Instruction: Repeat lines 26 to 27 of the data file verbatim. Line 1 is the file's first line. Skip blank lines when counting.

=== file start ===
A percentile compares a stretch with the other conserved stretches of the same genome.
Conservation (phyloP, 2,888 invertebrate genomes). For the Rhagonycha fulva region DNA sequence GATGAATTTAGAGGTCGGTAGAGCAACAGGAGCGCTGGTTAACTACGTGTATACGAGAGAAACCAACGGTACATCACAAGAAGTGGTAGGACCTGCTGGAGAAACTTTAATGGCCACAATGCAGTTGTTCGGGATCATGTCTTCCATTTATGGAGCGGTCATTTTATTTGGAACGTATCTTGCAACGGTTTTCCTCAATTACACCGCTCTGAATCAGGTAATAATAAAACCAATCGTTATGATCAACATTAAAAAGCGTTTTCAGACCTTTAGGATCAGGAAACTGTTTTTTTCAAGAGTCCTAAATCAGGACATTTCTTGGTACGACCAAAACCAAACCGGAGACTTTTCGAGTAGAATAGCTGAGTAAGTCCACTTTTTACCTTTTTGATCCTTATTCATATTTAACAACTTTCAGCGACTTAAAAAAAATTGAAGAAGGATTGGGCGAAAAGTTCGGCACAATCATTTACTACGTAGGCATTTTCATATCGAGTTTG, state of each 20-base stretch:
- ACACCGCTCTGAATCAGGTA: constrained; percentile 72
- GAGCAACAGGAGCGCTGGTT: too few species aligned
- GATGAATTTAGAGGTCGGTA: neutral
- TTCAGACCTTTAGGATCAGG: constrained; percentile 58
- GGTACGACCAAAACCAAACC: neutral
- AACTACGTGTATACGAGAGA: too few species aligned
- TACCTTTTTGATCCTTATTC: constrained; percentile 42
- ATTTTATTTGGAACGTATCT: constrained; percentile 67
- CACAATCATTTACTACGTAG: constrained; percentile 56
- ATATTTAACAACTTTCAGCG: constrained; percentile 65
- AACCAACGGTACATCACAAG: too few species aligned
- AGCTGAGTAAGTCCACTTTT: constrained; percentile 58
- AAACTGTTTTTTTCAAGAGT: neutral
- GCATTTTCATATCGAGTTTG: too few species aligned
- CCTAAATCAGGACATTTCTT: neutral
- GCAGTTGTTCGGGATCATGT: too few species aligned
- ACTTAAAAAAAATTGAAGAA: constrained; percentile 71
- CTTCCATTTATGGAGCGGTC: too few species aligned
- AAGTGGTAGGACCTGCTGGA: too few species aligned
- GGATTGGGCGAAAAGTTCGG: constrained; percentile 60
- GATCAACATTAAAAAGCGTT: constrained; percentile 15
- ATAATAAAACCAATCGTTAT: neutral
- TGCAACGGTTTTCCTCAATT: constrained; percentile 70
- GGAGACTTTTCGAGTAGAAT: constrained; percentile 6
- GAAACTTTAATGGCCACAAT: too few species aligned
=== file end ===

- GGAGACTTTTCGAGTAGAAT: constrained; percentile 6
- GAAACTTTAATGGCCACAAT: too few species aligned